A consultant was called into a medium-sized business, where top management described extensive losses in the shipping department. The presenting problem, as stated by the management, was that a few bad apples had recently transferred from another branch. After much research and interviewing, the consultant determined the real problem - extensive internal theft by many employees at many levels in the organization, including management. Thus, the consultant's contribution was to redefine the problem and present a clear and simple picture to top management.

During this redefinition process, the consultant studied the company's technical and business problems. Technical problems are found in the communication between the client and consultant and between the client and his or her employees. Business problems stem from company-wide policies and procedures. The consultant's study revealed inadequate controls, lack of a corporate security policy, lack of integrity standards, and lack of accountability. Next, the consultant examined how the problem was being managed and how the clients themselves were contributing to the problem. Here, he found a defensive middle management that was covering up losses by withholding information and tinkering with the numbers. Losses simply weren't discussed within the company.

The client's presented problem often includes such hidden technical and business components. Organizational problems include how these business and technical aspects are managed. For an internal consultant, addressing organizational involvement is a risky but necessary chore.

In summary, the diagnostic phase is as important as the contracting phase. In addition to the points already covered, the client should be involved in data collection and interpretation. The collected data should also be trimmed down to a manageable size and should use language understandable to people outside the security field. These steps lead to the feedback phase of the model.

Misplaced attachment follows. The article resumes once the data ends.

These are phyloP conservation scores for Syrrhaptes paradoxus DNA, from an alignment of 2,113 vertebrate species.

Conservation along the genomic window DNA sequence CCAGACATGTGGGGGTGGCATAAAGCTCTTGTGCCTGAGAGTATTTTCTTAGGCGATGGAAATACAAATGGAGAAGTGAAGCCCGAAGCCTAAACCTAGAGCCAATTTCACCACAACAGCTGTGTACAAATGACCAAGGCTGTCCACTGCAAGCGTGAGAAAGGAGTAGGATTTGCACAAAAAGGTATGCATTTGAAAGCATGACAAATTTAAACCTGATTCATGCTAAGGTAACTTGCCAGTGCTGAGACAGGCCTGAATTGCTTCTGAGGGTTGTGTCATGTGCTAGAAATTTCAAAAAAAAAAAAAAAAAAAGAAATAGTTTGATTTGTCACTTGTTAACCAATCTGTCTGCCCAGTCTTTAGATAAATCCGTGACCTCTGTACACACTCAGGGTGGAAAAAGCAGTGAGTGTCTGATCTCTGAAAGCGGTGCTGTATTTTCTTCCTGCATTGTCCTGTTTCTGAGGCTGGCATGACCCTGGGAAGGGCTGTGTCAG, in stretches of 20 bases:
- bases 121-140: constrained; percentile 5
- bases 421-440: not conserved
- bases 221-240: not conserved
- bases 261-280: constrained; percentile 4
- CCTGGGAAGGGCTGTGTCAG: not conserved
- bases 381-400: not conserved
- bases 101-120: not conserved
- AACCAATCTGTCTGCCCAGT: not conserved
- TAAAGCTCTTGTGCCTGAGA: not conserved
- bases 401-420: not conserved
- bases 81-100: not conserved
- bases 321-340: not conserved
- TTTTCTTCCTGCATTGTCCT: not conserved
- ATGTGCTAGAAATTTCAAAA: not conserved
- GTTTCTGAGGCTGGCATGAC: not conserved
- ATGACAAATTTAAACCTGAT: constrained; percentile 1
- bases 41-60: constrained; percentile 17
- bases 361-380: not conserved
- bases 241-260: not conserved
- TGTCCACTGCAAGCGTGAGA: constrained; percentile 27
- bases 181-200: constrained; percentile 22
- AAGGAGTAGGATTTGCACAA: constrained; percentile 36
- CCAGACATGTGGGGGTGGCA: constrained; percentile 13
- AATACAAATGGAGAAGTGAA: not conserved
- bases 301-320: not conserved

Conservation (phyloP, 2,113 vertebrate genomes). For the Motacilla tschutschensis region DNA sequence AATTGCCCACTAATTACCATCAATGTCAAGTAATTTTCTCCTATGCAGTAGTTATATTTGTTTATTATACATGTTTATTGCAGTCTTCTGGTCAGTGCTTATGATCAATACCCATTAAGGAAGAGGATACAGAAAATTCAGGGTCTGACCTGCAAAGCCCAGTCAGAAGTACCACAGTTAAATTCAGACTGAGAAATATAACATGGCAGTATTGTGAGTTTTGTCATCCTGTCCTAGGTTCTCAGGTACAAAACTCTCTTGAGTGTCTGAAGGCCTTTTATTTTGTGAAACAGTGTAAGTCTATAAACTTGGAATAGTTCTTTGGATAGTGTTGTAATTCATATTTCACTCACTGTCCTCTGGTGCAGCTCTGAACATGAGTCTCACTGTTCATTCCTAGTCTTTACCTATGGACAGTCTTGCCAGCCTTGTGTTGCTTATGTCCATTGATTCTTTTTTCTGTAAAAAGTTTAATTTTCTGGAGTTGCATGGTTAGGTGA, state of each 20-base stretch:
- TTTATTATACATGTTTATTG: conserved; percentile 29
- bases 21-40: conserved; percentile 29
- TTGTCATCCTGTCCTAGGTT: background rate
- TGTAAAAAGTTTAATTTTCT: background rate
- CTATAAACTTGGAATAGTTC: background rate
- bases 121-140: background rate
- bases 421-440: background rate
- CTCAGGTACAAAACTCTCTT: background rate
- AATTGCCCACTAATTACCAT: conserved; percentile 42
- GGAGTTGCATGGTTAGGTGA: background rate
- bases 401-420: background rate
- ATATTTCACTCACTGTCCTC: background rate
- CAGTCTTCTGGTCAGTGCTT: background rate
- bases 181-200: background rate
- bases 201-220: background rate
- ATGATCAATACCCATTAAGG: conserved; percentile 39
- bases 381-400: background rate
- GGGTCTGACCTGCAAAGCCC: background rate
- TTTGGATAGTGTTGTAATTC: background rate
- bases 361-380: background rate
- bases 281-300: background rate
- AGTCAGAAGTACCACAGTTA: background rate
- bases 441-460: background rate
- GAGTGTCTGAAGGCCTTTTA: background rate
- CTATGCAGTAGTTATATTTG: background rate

The feedback phase is the consultant's showtime - the moment to present findings and recommendations and to reach a mutual decision with the client on an appropriate action. Normally, voluminous research information will have accumulated during the previous phases. The consultant's dilemma is choosing what information to present to the client.

One good way to determine information priorities is to list those four or five key items most important to the client. This list can then guide the decision on what to report and how to organize the information. Questions helpful in organizing a feedback presentation include the following:

* Does the client have control over changing current practices?

* Are the problems discovered important to both the client and the organization?

* Is the client organization committed to solving the problems?

The feedback phase is often tricky. The client must answer tough questions and accept the reality of the problems. During the presentation, the consultant should strive to be neutral, direct, nonjudgmental, and compassionate. Only after the information and recommendations have been imparted can implementation begin.

The most powerful tool for leverage during implementation is the consultant's behavior - the rapport he or she has developed with the client during the consulting process. Ideally, this relationship is built on honesty and trust, which reduce the client's feelings of vulnerability and loss of control as implementation moves forward.

Finally, as one project ends, it sets up a new beginning that may turn into a future business opportunity. At this point, the consultant should provide the client with feedback on project management. The consultant should also request an evaluation of his or her performance during the project and outline how the two parties might effectively work together in the future.

Organizations today are fighting for survival. They are downsizing, dismantling, and taking on debt. Many are fighting hostile takeovers. Within this climate, top management wants to know how staff managers can be more cost-effective and enhance the bottom line. Security professionals do not need special glasses to see that now is the time to ponder this question for themselves. The timely application of sound consulting techniques may be the answer.

Robert F. Littlejohn, CPP, is director of corporate security for Avon Products Inc. in New York City. He is a member of ASIS.
COPYRIGHT 1989 American Society for Industrial Security
No portion of this article can be reproduced without the express written permission from the copyright holder.
Copyright 1989 Gale, Cengage Learning. All rights reserved.

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Title Annotation:downsizing, dismantling and debt; security departments functioning as consultants to other corporate divisions
Author:Littlejohn, Robert F.
Publication:Security Management
Date:Nov 1, 1989
Previous Article:Export licenses: a national security issue.
Next Article:Computer vulnerabilities.